The Poulenc was fun. The slow movement opens with a tune which seems quintessentially Poulencian in its charm and the harmonic corners it turns. The outer movements owed more to Poulenc’s jolly-jazzy mode. They bubbled over with ideas – almost too many to contain within the one piece. So much invention sounded like allusions, though I don’t know exactly to what.

The concert will be broadcast late in November and I hope to manage to catch it then.

We didn’t check the election result (T had voted for the first time) until after the concert, which was probably just as well.


September 4, 2013

There is an election coming. Newspapers editorialise so why shouldn’t I?

I shall vote for the Greens. Ultimately I shall give my preferences to the Labor Party. In my experience, even the worst Labor government has not been worse than the Liberal government which has replaced it, even after some Augean purging is taken in its credit. Where I disagree with the present Labor federal government, the Liberals are only worse – education funding, refugees/asylum seekers, newstart allowance and single parents, the environment, civil liberties and the security/surveillance state – I could add more to this list.

In relation to refugees it seems only the courts will constrain the majority consensus that this problem is such a threat to our society that we should sacrifice all our values in order to choose the refugees we want (a paradox, surely) and seek to deter the remainder by elaborate and expensive cruelties.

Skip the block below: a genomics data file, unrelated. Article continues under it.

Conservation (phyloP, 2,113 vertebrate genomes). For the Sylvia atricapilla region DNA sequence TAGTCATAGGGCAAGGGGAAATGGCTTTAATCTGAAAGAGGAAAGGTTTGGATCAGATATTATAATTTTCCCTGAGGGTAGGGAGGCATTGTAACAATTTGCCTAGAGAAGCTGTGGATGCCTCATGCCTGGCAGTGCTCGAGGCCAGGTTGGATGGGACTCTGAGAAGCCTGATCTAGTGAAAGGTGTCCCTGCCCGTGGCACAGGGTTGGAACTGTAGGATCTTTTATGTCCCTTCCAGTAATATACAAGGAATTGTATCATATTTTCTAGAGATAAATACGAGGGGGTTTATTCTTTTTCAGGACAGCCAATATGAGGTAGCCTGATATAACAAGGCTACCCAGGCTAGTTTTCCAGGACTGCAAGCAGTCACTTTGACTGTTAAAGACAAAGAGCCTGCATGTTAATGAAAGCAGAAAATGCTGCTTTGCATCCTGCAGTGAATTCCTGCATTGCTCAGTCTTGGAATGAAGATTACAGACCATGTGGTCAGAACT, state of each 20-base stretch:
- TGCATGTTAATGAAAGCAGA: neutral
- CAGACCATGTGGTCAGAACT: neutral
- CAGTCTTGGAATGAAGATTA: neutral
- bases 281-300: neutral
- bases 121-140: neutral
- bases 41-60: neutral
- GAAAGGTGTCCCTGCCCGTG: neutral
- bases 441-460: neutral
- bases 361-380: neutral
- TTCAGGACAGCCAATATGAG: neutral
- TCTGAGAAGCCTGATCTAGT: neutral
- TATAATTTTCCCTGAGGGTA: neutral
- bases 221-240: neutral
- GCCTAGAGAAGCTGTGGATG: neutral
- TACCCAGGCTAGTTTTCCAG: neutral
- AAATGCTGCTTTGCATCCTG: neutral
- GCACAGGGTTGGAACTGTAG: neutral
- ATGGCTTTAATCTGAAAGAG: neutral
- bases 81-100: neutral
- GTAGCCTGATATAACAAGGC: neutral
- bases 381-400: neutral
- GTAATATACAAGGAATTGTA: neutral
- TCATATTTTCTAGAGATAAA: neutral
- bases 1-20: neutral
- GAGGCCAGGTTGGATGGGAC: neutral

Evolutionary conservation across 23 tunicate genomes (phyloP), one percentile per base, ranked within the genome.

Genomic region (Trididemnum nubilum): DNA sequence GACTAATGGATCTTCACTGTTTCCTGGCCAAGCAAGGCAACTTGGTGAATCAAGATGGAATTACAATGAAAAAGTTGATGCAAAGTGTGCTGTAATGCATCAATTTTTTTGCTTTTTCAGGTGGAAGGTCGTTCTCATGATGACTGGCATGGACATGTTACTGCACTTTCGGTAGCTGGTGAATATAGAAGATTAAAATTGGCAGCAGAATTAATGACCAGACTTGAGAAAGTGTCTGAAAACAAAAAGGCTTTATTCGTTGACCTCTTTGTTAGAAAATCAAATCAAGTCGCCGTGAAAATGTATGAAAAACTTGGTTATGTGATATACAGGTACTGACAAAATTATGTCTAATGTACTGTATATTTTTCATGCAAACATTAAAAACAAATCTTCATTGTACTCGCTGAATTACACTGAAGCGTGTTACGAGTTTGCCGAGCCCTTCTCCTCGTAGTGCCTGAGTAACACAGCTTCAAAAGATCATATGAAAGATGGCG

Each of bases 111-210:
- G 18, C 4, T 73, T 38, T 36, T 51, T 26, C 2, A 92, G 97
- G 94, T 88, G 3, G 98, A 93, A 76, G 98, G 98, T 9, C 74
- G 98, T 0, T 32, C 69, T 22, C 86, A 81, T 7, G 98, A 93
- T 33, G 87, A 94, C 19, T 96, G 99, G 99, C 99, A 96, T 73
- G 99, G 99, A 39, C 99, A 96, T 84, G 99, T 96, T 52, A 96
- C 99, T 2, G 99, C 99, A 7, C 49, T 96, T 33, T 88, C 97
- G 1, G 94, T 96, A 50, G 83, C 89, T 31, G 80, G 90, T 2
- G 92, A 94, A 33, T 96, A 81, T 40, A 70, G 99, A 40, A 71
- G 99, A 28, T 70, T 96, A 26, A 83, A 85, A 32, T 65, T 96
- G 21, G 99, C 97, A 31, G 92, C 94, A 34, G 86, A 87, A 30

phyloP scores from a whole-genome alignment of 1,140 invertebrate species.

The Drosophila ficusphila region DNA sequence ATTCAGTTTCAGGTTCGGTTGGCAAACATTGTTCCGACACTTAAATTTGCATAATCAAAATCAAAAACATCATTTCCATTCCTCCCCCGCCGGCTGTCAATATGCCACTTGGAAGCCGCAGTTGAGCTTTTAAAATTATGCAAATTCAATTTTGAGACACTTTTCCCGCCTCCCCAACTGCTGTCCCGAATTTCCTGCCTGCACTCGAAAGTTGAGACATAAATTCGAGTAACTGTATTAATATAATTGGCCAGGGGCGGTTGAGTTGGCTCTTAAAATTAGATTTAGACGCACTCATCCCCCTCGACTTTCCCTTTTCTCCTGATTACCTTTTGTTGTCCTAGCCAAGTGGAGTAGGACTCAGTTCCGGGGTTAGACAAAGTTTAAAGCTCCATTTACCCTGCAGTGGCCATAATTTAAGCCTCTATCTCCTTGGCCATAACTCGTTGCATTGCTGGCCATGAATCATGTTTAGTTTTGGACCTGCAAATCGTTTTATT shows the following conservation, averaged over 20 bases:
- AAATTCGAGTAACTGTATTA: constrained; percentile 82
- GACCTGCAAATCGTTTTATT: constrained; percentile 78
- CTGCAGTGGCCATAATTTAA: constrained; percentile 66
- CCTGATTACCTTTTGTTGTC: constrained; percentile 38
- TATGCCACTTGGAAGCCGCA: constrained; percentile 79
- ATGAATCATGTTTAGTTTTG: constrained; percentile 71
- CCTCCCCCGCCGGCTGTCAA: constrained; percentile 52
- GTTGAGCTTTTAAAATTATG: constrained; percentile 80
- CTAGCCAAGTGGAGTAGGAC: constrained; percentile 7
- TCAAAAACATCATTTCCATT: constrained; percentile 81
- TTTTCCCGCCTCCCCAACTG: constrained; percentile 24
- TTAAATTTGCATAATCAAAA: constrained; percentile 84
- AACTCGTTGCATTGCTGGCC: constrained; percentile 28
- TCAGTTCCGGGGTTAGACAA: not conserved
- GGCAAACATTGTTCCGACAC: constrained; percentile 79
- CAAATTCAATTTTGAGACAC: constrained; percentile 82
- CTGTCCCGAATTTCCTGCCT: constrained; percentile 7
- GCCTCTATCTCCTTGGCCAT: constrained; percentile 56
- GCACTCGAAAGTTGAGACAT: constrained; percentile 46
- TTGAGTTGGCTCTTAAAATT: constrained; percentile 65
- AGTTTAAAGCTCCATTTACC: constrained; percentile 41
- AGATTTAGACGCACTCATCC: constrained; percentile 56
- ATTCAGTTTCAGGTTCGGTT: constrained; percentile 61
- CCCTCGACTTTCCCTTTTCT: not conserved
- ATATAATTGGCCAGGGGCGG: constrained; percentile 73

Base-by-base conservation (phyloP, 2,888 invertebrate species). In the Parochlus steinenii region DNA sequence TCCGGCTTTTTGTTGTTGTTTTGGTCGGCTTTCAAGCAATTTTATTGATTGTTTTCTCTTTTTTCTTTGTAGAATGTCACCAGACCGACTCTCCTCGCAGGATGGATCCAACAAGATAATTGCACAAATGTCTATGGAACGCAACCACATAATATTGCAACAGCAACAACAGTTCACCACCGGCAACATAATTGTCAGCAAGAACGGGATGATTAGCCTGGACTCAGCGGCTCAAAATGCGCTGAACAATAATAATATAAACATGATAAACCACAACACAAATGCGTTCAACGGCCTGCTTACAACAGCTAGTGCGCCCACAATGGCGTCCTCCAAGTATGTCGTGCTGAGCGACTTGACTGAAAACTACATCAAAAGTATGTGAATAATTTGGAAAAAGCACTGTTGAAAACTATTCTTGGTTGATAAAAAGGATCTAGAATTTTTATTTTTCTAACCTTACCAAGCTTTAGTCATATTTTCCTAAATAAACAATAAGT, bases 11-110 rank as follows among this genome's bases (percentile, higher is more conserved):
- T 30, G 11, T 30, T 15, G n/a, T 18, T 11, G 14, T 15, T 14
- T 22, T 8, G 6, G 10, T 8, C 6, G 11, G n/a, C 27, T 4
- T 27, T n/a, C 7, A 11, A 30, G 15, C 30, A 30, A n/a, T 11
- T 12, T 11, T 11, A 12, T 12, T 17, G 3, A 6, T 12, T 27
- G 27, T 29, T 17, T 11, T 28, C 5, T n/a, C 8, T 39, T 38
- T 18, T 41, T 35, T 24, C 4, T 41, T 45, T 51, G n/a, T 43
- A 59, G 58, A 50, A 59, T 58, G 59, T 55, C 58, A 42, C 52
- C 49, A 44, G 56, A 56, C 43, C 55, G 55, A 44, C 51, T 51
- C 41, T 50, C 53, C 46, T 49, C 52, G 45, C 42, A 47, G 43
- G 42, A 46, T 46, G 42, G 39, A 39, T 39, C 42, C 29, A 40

Kevin Rudd is almost certainly a total shit but I was at university with Tony Abbott and know what he has been like from his youth – I loathe him and he hasn’t changed his spots since then. He is just wrong and a bully and thug from way back even if he is sincere about it. Scott Morrison is a disgrace. Don’t get me started on Julie (‘death stare’) Bishop, Eric Abetz, or a host of others who appear soon to be destined to run our country.

There are people in politics, even on the conservative side, whom I have known, at least in their youth (I was a university debater) whom I can respect and admire but they mostly operate (on both sides) within a world view which I often doubt really represents their personal views as opposed to what they accept as the reality of publicly formed and expressed opinion in the land where Murdoch controls 70% of the print press and commercial broadcasting is no better and sometimes worse.